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Study: Nevada’s tax burden low

CARSON CITY — Forget all that talk about taxes in Nevada being higher than the Himalayas.

A new study shows Silver State residents actually have the second lowest state and local tax burden in the nation.

Nevadans paid 6.6 percent of their income in state and local taxes during the fiscal year that ended June 30, according to the Tax Foundation, a nonpartisan education association based in Washington, D.C.

That rate was second lowest to Alaska’s 6.4 percent rate. The national average was 9.7 percent.

Nevada has ranked as the third, second or lowest taxed state in all of its annual surveys for the last 30 years, according to Bill Ahern, a Tax Foundation spokesman.

"There is no question Nevada is a low taxed state," he said Monday.

Ahern said that unlike other studies that tend to place Nevada in the middle of states in terms of total taxation, his organization’s study credits gaming taxes — paid mostly by out-of-state residents — to the states where gamblers actually live before it calculates the percentages.

About 27.4 percent of Nevada’s revenue comes from gaming taxes.

The Tax Foundation also did not figure in lodging, rental car and sales taxes paid by tourists spending time in Nevada in calculating the tax burden of Nevadans.

Ahern said these calculations are difficult to make, but they give a truer picture of the tax burden on actual residents in each state.

The states with the lowest tax burden all are among the nine without a state income tax, or five without sales taxes, he said. Nevada has no state income tax; Alaska has no sales tax.

The 6.5 percent state sales tax rate in Nevada is slightly above the 6 percent national average, according to the Tax Foundation study.

But add-ons assessed by local and county governments bring the Nevada sales tax rate to an average of 7.56 percent.

That overall rate is not out of line with the rest of the nation, Ahern said.

New York local governments added 4 percentage points to the state’s 4 percent sales tax rate. In parts of Massachusetts, the sales tax rate is 9.75 percent. California has a 7.25 percent sales tax rate, but add-ons have brought the tax rate to more than 9 percent in some cities.

The Tax Foundation bases its results not on total state and local tax collections, but on taxes actually paid by individual taxpayers.

That means that payroll, unemployment and other taxes paid by Nevada businesses were not counted in determining the rankings. These taxes are not paid by workers, but by the businesses.

State Sen. Bob Beers, R-Las Vegas, said the most important fact he secured from the study was that Nevada is one of six states which receives a majority of its tax revenue from people visiting the state.

If you count the taxes paid in the state by nonresidents, Nevada ranks 25th in terms of per capita taxes, he said.

"We are right in the middle," Beers said. "Government doesn’t really care if the taxes come from residents or visitors; a dollar is a dollar," he said.

Carole Vilardo, president of the Nevada Taxpayers Association, said she won’t buy the conclusion that Nevada is the second lowest taxed state until she reviews the study in detail.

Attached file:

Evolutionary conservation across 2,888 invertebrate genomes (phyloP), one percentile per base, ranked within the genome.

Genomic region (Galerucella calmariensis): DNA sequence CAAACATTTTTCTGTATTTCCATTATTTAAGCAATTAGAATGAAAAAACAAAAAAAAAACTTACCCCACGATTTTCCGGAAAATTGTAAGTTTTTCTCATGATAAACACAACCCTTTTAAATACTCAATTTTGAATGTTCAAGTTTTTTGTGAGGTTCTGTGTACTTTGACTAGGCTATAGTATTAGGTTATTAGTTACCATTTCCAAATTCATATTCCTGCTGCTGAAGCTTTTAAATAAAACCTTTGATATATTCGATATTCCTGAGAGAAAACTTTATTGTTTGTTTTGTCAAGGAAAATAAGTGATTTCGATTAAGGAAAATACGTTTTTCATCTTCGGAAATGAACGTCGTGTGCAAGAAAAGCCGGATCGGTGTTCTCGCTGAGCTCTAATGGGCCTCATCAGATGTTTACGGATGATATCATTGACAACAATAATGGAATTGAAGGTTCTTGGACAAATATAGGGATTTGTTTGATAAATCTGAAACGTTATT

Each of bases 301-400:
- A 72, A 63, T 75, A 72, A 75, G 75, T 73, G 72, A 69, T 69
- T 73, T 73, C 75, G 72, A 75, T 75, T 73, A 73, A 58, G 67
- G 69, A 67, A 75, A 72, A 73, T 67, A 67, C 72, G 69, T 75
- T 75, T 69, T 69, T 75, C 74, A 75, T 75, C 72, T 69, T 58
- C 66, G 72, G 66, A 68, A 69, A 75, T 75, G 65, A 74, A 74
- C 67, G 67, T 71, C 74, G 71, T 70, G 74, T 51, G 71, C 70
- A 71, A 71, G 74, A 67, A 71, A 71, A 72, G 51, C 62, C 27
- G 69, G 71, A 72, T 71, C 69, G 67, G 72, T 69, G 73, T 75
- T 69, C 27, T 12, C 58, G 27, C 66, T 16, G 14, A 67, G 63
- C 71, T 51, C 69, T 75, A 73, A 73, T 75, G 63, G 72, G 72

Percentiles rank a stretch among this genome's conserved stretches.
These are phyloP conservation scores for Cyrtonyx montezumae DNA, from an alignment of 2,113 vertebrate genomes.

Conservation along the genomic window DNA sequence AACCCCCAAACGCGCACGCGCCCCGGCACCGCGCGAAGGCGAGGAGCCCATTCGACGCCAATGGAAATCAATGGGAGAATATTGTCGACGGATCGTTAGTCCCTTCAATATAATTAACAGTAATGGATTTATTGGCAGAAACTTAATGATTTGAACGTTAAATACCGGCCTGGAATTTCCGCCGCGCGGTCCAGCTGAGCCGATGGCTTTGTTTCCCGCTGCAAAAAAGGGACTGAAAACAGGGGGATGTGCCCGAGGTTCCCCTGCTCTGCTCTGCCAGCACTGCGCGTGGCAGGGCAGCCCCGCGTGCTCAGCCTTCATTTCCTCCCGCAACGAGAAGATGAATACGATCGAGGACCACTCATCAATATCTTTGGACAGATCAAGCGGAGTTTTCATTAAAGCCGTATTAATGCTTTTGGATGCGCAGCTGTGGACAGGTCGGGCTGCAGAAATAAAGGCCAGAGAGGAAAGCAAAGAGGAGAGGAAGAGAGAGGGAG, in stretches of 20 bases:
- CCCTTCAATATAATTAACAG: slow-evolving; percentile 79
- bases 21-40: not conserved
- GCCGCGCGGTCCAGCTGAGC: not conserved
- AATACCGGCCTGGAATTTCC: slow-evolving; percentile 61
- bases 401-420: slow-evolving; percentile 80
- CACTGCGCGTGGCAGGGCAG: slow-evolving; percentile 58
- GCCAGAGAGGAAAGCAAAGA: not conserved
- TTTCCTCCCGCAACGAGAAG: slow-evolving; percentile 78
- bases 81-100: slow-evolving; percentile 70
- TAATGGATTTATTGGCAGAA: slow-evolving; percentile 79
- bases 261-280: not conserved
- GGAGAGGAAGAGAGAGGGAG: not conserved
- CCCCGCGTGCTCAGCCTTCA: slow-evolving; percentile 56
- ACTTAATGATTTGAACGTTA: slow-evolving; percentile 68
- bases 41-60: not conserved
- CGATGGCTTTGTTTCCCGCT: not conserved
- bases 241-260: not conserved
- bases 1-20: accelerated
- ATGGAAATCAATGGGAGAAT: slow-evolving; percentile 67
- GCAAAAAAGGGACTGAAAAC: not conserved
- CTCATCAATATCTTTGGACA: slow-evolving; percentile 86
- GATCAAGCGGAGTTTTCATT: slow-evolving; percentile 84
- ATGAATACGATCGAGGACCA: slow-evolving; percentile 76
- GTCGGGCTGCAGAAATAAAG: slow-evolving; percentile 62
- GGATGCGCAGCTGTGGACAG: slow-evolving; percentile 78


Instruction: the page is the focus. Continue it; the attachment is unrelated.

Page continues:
But she did say Nevada is among the lower taxed states and that the Tax Foundation does qualify how it makes its calculations. The Nevada Taxpayers Association represents many different types of Nevada businesses.

Vilardo said economic development organizations can use the study results to sell the state to potential businesses.

"This is a tool that can be used to tout Nevada economically," Vilardo said. "It is particularly good for companies that might be looking at Nevada."

Ben Kieckhefer, a spokesman for Gov. Jim Gibbons, said the study results are positive for Nevada.

"It is our low tax burden that causes people to create business in this state and businesses to relocate in this state," he said. "It is something to be proud of."

He said it’s important for Nevada to have lower taxes than California since companies there are more likely to relocate to Nevada. Californians face a 10.5 percent state and local tax burden, the sixth highest in the nation.

Former Assemblywoman Sharron Angle, R-Reno, could not be reached for comment on the study.

Angle is pushing for voters to adopt a constitutional amendment along the lines of California’s Proposition 13 which would limit property tax increases to 2 percent a year.

According to Vilardo, whose organization opposes Angle’s initiative, Nevada ranks 36th among the states in property taxes.

A state law passed in 2005 limits property tax increases to 3 percent a year for resident-occupied homes, and 8 percent for commercial properties.

Angle, a state Senate candidate, has argued that legislators could increase property taxes at any time, while if voters approve her initiative, then it could not be changed from 2 percent without a subsequent vote of the people.

Her proposal, however, faces court challenges before it can win a spot on the November ballot.

Ahern said property taxes were included in the Tax Foundation calculations.

While Nevada legislators in 2003 increased taxes by a record $833 million, the Tax Foundation found it made only a slight difference in the percentage of taxes paid by Nevada residents.

Residents paid 7.2 percent of their income, or $1,625 in state and local taxes, in fiscal year 2003.

In fiscal year 2004, the period when higher taxes were implemented, they paid $1,860, or $235 more in state in local taxes.

But income rose dramatically during that period and the total tax burden rose to 7.3 percent.

The overall tax burden has declined each year in Nevada since 2004. The 6.6 percent current tax burden was tied for the lowest over the past 30 years.

Contact reporter Ed Vogel at evogel@reviewjournal.com or 775-687-3901.

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